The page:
In fact, Japanese Koreans, who were known as kitachosenjin, after the Japanese term for North Korea, Kita Chosen, lived in a world apart. They had distinctive accents and tended to marry one another. Although they were far from rich by Japanese standards, they were wealthy compared with ordinary North Koreans. They had arrived in the new country with leather shoes and nice woolen sweaters, while North Koreans wore canvas on their feet and shiny polyester. Their relatives regularly sent them Japanese yen, which could be used in special hard-currency shops to buy appliances. Some had even brought over automobiles, although soon enough they would break down for lack of spare parts and have to be donated to the North Korean government. Years after they arrived, Japanese Koreans received regular visits from their relatives who would travel over on the Mangyongbong-92 ferry with money and gifts. The ferry was operated by the pro-regime Chosen Soren and its visits to North Korea were encouraged as a way of bringing currency into the country. The regime skimmed off a portion of the money sent by relatives. Yet for all their wealth, the Japanese Koreans occupied a lowly position in the North Korean hierarchy. No matter that they were avowed Communists who gave up comfortable lives in Japan, they were lumped in with the hostile class. The regime couldn’t trust anyone with money who wasn’t a member of the Workers’ Party. They were among the few North Koreans permitted to have contact with the outside, and that in itself made them unreliable; the strength of the regime came from its ability to isolate its own citizens completely.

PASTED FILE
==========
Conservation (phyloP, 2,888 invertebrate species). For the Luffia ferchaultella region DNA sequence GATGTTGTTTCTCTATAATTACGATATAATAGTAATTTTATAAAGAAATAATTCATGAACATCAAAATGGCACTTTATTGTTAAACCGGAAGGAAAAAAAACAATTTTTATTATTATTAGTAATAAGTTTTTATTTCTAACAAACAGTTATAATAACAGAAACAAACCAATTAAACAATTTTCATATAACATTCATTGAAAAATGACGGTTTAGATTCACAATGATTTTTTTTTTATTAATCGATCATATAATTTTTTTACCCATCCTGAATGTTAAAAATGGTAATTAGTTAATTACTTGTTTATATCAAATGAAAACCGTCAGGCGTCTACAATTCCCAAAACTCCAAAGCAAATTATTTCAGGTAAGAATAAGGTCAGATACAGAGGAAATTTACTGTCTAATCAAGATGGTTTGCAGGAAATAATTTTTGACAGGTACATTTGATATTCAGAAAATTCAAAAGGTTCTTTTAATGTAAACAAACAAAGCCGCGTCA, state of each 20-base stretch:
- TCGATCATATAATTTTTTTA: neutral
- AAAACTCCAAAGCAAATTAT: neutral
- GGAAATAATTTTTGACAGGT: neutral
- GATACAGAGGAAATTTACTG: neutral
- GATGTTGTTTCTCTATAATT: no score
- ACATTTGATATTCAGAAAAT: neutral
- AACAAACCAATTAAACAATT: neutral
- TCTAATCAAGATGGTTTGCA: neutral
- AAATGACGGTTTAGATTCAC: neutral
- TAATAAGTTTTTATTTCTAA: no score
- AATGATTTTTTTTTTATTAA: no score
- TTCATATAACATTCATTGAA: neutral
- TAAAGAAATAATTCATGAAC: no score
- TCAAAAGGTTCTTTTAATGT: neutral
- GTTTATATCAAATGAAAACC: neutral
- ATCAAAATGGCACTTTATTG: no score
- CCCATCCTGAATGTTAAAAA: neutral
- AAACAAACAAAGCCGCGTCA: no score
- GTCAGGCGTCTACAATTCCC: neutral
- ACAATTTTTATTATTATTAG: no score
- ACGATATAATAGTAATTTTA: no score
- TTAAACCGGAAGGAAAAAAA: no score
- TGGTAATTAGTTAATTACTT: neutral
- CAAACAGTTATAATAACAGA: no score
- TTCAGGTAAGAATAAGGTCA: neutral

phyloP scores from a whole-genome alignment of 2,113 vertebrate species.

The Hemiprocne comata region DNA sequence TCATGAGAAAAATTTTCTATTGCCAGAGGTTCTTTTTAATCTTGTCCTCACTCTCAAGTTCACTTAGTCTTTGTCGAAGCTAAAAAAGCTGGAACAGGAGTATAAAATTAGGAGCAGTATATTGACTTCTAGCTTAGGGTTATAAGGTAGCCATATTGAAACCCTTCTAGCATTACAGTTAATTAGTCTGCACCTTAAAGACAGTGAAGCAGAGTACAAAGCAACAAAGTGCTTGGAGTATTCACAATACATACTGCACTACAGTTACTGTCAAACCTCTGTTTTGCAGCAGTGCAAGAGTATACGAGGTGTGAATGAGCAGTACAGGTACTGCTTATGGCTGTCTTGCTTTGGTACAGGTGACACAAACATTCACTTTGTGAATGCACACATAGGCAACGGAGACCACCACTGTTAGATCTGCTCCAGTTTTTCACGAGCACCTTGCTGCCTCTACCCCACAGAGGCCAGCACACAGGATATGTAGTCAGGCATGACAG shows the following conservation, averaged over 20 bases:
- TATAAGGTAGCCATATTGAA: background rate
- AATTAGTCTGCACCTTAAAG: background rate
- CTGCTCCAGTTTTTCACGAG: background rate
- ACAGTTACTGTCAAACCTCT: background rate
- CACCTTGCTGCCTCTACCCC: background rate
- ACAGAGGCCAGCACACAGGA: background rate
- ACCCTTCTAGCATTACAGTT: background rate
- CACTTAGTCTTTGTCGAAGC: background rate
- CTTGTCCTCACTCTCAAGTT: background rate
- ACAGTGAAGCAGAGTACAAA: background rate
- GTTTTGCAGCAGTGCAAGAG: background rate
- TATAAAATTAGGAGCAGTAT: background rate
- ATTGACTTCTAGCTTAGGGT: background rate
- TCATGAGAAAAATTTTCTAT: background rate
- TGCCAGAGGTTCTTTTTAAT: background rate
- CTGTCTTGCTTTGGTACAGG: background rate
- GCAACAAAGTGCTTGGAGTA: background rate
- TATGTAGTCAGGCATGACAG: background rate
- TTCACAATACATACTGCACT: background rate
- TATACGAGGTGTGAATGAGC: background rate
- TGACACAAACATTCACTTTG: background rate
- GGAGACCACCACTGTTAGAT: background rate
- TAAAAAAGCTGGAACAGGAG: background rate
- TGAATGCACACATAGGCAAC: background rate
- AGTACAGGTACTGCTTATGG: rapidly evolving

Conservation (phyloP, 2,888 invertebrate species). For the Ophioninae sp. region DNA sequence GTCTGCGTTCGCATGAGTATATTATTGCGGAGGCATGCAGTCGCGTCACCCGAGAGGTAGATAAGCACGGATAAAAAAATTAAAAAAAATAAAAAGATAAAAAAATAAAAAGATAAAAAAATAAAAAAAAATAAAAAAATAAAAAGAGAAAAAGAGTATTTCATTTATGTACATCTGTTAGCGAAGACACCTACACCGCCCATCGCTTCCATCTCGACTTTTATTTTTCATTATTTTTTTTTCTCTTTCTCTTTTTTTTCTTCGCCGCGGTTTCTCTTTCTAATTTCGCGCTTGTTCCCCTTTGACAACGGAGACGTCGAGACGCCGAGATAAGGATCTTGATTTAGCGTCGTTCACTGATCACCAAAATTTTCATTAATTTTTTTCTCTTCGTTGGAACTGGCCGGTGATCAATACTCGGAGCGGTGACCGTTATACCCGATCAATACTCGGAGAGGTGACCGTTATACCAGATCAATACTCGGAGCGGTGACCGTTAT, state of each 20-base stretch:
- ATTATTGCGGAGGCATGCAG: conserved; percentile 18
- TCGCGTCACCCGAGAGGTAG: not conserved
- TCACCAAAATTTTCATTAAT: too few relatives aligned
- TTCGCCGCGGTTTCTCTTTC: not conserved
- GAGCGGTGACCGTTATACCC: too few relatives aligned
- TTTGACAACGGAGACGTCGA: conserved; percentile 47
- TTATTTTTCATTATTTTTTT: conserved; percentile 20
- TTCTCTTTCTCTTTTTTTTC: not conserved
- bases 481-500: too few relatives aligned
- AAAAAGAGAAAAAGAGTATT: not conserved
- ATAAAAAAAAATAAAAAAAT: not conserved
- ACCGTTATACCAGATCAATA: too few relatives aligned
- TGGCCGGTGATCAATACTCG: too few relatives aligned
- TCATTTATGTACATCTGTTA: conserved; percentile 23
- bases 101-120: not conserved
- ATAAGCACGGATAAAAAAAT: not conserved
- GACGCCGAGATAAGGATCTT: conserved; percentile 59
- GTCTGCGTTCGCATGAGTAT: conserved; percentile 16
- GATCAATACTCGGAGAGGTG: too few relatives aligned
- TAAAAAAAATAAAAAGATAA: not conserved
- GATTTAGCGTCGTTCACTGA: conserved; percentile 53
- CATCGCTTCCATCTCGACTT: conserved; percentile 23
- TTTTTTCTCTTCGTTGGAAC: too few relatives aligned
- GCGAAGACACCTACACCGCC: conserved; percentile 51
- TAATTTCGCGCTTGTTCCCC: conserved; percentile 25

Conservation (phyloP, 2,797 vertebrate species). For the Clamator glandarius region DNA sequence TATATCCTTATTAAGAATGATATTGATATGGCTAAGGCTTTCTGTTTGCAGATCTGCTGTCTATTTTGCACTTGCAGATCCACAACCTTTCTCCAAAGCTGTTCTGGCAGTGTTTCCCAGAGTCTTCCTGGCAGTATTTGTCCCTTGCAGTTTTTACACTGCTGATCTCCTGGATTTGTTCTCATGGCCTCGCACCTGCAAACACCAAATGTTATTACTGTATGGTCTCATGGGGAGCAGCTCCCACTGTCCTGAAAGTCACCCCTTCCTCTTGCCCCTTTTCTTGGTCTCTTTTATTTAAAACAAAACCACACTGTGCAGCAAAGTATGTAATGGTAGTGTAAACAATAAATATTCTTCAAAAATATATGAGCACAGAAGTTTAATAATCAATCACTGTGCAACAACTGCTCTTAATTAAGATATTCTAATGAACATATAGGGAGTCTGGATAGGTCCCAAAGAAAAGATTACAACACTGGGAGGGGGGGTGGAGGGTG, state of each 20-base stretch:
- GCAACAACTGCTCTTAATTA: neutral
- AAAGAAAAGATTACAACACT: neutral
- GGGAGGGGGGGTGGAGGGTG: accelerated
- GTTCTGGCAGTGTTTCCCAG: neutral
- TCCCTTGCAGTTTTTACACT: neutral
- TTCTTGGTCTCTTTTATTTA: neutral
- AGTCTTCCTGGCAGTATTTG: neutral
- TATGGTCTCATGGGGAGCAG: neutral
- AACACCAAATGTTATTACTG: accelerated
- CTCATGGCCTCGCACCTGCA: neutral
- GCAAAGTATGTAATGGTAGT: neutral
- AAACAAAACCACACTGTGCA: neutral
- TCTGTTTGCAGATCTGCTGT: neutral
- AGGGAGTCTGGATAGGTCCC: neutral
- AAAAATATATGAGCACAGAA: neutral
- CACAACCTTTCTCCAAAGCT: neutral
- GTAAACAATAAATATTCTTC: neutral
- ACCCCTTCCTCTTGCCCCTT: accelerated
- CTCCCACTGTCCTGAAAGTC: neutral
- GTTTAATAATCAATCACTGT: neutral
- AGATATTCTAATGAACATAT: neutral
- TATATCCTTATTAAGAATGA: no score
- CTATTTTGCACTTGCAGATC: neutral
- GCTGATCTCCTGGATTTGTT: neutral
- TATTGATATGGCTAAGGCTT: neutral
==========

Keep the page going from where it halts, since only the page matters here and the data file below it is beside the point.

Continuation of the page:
The new immigrants from Japan quickly shed their idealism. Some of the early immigrants who arrived in North Korea wrote letters home warning others not to come, but those letters were intercepted and destroyed. Many of the Japanese Koreans, including some prominent in Chosen Soren, ended up being purged in the early 1970s, the leaders executed, their families sent to the gulag.
27 November 2014
Kitachosenjin in North Korea
From Nothing to Envy: Ordinary Lives in North Korea, by Barbara Demick (Spiegel & Grau, 2009), Kindle Loc. 534-548: